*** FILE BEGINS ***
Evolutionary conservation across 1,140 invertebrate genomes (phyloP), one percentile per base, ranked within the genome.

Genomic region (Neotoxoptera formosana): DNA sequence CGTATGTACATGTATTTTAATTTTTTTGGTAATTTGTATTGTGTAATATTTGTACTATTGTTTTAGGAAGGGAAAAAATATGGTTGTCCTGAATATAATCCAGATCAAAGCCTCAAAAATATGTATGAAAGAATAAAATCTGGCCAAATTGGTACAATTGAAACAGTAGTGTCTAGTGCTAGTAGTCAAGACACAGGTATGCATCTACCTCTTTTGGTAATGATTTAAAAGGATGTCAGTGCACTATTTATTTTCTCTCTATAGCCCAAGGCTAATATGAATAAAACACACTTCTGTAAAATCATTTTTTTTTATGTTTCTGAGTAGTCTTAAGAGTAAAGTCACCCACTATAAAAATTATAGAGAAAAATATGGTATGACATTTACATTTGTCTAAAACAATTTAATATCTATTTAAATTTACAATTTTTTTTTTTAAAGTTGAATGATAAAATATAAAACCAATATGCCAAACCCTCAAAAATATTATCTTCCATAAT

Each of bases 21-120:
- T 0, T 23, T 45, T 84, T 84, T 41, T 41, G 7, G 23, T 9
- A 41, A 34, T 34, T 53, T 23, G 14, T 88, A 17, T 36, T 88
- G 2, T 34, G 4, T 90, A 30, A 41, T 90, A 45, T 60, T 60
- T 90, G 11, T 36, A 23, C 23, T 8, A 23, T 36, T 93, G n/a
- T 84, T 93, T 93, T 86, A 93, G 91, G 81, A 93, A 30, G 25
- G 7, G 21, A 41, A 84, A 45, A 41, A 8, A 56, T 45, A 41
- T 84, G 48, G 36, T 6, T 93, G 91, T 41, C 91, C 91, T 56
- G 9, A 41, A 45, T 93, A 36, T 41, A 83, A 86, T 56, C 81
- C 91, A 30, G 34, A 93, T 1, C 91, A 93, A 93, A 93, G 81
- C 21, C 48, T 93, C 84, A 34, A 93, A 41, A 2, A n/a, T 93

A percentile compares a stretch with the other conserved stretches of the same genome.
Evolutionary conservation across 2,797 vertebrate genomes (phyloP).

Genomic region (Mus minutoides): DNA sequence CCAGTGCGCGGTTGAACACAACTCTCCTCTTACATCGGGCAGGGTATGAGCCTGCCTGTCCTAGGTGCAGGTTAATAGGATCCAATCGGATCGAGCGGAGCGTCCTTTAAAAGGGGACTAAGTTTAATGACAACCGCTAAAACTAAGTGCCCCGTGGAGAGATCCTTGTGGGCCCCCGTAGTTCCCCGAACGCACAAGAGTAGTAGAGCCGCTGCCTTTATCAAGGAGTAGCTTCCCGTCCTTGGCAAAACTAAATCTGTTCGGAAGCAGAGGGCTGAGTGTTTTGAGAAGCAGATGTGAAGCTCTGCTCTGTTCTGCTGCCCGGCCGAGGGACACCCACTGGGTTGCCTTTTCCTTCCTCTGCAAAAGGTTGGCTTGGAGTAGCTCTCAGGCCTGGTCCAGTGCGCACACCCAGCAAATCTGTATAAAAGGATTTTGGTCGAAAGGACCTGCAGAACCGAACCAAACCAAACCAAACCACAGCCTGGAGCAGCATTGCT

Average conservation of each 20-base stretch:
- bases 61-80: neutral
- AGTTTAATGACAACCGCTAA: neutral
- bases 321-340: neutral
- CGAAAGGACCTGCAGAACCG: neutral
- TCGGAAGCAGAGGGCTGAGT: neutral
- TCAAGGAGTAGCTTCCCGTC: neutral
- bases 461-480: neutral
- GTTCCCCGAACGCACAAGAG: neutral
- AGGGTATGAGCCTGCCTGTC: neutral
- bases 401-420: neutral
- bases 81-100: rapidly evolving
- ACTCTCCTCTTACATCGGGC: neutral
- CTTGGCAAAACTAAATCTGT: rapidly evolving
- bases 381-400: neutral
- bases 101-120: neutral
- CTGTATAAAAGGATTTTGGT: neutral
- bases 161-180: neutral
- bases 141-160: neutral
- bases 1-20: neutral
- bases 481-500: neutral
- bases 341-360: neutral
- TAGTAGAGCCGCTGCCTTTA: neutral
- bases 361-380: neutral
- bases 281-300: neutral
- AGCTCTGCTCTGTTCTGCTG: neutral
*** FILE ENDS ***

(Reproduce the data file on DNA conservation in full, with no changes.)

Evolutionary conservation across 1,140 invertebrate genomes (phyloP), one percentile per base, ranked within the genome.

Genomic region (Neotoxoptera formosana): DNA sequence CGTATGTACATGTATTTTAATTTTTTTGGTAATTTGTATTGTGTAATATTTGTACTATTGTTTTAGGAAGGGAAAAAATATGGTTGTCCTGAATATAATCCAGATCAAAGCCTCAAAAATATGTATGAAAGAATAAAATCTGGCCAAATTGGTACAATTGAAACAGTAGTGTCTAGTGCTAGTAGTCAAGACACAGGTATGCATCTACCTCTTTTGGTAATGATTTAAAAGGATGTCAGTGCACTATTTATTTTCTCTCTATAGCCCAAGGCTAATATGAATAAAACACACTTCTGTAAAATCATTTTTTTTTATGTTTCTGAGTAGTCTTAAGAGTAAAGTCACCCACTATAAAAATTATAGAGAAAAATATGGTATGACATTTACATTTGTCTAAAACAATTTAATATCTATTTAAATTTACAATTTTTTTTTTTAAAGTTGAATGATAAAATATAAAACCAATATGCCAAACCCTCAAAAATATTATCTTCCATAAT

Each of bases 21-120:
- T 0, T 23, T 45, T 84, T 84, T 41, T 41, G 7, G 23, T 9
- A 41, A 34, T 34, T 53, T 23, G 14, T 88, A 17, T 36, T 88
- G 2, T 34, G 4, T 90, A 30, A 41, T 90, A 45, T 60, T 60
- T 90, G 11, T 36, A 23, C 23, T 8, A 23, T 36, T 93, G n/a
- T 84, T 93, T 93, T 86, A 93, G 91, G 81, A 93, A 30, G 25
- G 7, G 21, A 41, A 84, A 45, A 41, A 8, A 56, T 45, A 41
- T 84, G 48, G 36, T 6, T 93, G 91, T 41, C 91, C 91, T 56
- G 9, A 41, A 45, T 93, A 36, T 41, A 83, A 86, T 56, C 81
- C 91, A 30, G 34, A 93, T 1, C 91, A 93, A 93, A 93, G 81
- C 21, C 48, T 93, C 84, A 34, A 93, A 41, A 2, A n/a, T 93

A percentile compares a stretch with the other conserved stretches of the same genome.
Evolutionary conservation across 2,797 vertebrate genomes (phyloP).

Genomic region (Mus minutoides): DNA sequence CCAGTGCGCGGTTGAACACAACTCTCCTCTTACATCGGGCAGGGTATGAGCCTGCCTGTCCTAGGTGCAGGTTAATAGGATCCAATCGGATCGAGCGGAGCGTCCTTTAAAAGGGGACTAAGTTTAATGACAACCGCTAAAACTAAGTGCCCCGTGGAGAGATCCTTGTGGGCCCCCGTAGTTCCCCGAACGCACAAGAGTAGTAGAGCCGCTGCCTTTATCAAGGAGTAGCTTCCCGTCCTTGGCAAAACTAAATCTGTTCGGAAGCAGAGGGCTGAGTGTTTTGAGAAGCAGATGTGAAGCTCTGCTCTGTTCTGCTGCCCGGCCGAGGGACACCCACTGGGTTGCCTTTTCCTTCCTCTGCAAAAGGTTGGCTTGGAGTAGCTCTCAGGCCTGGTCCAGTGCGCACACCCAGCAAATCTGTATAAAAGGATTTTGGTCGAAAGGACCTGCAGAACCGAACCAAACCAAACCAAACCACAGCCTGGAGCAGCATTGCT

Average conservation of each 20-base stretch:
- bases 61-80: neutral
- AGTTTAATGACAACCGCTAA: neutral
- bases 321-340: neutral
- CGAAAGGACCTGCAGAACCG: neutral
- TCGGAAGCAGAGGGCTGAGT: neutral
- TCAAGGAGTAGCTTCCCGTC: neutral
- bases 461-480: neutral
- GTTCCCCGAACGCACAAGAG: neutral
- AGGGTATGAGCCTGCCTGTC: neutral
- bases 401-420: neutral
- bases 81-100: rapidly evolving
- ACTCTCCTCTTACATCGGGC: neutral
- CTTGGCAAAACTAAATCTGT: rapidly evolving
- bases 381-400: neutral
- bases 101-120: neutral
- CTGTATAAAAGGATTTTGGT: neutral
- bases 161-180: neutral
- bases 141-160: neutral
- bases 1-20: neutral
- bases 481-500: neutral
- bases 341-360: neutral
- TAGTAGAGCCGCTGCCTTTA: neutral
- bases 361-380: neutral
- bases 281-300: neutral
- AGCTCTGCTCTGTTCTGCTG: neutral